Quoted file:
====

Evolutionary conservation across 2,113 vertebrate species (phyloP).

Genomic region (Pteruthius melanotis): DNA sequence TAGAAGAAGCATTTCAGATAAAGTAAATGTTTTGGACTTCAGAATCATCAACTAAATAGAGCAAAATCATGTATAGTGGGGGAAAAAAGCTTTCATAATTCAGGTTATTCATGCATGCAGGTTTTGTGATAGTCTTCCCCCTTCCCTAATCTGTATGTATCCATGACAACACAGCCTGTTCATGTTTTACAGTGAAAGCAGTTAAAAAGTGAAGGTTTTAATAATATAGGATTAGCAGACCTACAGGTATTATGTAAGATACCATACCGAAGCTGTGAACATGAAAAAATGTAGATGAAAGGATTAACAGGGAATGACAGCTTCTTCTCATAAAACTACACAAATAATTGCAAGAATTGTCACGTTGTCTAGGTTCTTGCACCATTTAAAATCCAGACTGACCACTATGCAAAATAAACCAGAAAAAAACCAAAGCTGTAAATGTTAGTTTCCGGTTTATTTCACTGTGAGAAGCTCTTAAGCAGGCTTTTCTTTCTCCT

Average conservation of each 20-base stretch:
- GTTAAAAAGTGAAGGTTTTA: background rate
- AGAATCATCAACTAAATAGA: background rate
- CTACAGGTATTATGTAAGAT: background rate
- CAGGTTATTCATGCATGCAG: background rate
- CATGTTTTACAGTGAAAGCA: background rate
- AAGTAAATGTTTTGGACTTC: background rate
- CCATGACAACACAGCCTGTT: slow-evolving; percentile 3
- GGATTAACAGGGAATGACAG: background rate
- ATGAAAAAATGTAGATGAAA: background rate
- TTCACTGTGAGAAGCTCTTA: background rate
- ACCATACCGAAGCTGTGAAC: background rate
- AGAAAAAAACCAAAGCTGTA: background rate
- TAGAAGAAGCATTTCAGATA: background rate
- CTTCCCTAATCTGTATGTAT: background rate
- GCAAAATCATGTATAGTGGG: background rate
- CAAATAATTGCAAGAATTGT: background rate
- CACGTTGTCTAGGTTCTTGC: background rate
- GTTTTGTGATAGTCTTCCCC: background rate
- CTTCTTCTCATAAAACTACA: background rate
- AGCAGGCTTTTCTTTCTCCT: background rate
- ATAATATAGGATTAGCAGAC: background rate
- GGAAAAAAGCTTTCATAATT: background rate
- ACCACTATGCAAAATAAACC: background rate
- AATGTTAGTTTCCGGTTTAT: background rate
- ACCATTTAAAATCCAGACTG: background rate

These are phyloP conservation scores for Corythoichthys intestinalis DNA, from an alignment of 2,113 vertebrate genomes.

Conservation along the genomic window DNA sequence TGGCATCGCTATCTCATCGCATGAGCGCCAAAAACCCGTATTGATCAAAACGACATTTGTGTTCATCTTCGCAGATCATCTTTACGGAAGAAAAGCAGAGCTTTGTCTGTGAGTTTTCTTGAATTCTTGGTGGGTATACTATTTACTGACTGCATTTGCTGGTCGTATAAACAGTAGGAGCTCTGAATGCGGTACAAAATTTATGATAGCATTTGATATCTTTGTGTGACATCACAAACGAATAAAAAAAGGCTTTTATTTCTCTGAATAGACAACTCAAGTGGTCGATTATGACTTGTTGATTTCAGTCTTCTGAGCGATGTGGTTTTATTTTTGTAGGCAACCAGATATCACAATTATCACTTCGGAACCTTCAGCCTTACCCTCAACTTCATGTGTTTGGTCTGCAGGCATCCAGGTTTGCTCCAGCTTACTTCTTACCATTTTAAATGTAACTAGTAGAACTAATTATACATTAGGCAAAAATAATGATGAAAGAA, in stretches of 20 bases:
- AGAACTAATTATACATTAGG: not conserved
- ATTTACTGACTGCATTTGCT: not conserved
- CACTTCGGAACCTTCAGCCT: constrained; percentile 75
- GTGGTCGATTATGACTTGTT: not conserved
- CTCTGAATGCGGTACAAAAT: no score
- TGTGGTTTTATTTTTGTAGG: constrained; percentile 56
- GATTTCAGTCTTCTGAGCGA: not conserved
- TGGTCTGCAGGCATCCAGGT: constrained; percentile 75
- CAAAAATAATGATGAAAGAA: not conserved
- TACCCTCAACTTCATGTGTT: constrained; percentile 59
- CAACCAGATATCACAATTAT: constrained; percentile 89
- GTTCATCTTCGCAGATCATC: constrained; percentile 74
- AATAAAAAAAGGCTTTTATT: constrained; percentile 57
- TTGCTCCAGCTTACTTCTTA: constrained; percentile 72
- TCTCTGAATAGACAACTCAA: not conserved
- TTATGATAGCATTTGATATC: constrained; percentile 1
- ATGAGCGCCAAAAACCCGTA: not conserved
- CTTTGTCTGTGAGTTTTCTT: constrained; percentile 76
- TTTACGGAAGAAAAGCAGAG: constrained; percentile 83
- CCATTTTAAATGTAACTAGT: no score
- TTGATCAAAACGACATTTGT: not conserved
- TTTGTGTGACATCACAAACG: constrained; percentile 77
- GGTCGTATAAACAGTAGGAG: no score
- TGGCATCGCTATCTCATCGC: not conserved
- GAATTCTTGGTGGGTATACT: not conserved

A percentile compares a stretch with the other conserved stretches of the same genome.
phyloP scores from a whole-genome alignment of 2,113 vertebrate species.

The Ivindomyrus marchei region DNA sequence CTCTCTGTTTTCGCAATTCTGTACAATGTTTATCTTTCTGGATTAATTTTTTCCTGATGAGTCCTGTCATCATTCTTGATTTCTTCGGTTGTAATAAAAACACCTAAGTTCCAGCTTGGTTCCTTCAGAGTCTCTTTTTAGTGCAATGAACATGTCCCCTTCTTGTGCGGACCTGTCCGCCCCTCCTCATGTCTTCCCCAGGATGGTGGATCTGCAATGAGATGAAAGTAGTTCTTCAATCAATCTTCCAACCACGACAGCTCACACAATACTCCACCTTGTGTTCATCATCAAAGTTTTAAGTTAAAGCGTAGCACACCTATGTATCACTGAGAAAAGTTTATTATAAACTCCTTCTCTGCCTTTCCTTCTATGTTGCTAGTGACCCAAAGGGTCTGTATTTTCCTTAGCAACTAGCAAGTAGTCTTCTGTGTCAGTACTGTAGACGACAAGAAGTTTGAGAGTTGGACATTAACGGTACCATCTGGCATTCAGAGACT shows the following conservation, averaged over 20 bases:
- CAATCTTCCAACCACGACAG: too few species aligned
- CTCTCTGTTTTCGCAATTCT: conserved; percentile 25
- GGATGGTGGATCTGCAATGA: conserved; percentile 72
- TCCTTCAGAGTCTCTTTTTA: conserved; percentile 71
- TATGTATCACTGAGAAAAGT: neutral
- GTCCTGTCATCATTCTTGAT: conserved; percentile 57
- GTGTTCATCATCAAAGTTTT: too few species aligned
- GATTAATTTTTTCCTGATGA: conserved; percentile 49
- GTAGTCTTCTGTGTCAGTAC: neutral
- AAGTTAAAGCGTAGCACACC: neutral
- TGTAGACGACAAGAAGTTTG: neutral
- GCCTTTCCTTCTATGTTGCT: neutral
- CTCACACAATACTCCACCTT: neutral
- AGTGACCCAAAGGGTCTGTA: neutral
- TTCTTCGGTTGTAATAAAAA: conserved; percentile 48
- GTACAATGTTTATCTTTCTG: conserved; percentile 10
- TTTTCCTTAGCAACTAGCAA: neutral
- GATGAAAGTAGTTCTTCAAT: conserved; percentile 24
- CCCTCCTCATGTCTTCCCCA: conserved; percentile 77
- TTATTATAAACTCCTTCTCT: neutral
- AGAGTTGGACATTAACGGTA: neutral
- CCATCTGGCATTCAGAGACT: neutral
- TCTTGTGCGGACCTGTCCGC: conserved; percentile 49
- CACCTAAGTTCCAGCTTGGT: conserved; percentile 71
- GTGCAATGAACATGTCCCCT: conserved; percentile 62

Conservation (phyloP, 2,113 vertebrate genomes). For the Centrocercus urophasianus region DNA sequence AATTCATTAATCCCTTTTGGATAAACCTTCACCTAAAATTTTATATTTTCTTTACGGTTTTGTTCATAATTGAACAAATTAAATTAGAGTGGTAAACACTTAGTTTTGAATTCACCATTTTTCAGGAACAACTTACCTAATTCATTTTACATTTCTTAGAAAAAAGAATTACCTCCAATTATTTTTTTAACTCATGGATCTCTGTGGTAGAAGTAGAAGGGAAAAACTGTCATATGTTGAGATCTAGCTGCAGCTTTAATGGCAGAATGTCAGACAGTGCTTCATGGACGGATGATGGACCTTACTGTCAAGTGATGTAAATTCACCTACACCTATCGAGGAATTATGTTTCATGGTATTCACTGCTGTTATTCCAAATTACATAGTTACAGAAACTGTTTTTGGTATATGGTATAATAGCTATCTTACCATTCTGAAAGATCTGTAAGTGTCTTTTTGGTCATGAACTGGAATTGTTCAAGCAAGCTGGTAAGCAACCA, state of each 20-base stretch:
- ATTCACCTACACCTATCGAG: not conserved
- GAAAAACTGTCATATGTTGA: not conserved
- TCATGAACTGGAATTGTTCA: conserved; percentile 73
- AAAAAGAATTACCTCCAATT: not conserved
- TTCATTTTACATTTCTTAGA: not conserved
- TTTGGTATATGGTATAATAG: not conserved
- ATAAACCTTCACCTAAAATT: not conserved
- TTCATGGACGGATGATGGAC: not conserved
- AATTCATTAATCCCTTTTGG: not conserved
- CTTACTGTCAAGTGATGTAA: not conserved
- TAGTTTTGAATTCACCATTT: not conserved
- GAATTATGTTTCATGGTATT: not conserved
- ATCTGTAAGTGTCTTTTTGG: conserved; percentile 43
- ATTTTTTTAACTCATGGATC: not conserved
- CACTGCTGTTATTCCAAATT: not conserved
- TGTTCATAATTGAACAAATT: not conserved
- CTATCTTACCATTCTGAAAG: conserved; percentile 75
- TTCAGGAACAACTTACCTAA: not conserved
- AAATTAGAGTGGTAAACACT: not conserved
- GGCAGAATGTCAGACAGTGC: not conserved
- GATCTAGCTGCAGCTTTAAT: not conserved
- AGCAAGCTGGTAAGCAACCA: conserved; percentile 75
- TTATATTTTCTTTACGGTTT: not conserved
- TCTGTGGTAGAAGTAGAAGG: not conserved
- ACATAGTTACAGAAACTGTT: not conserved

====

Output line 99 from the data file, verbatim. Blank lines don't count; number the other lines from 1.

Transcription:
- CACTGCTGTTATTCCAAATT: not conserved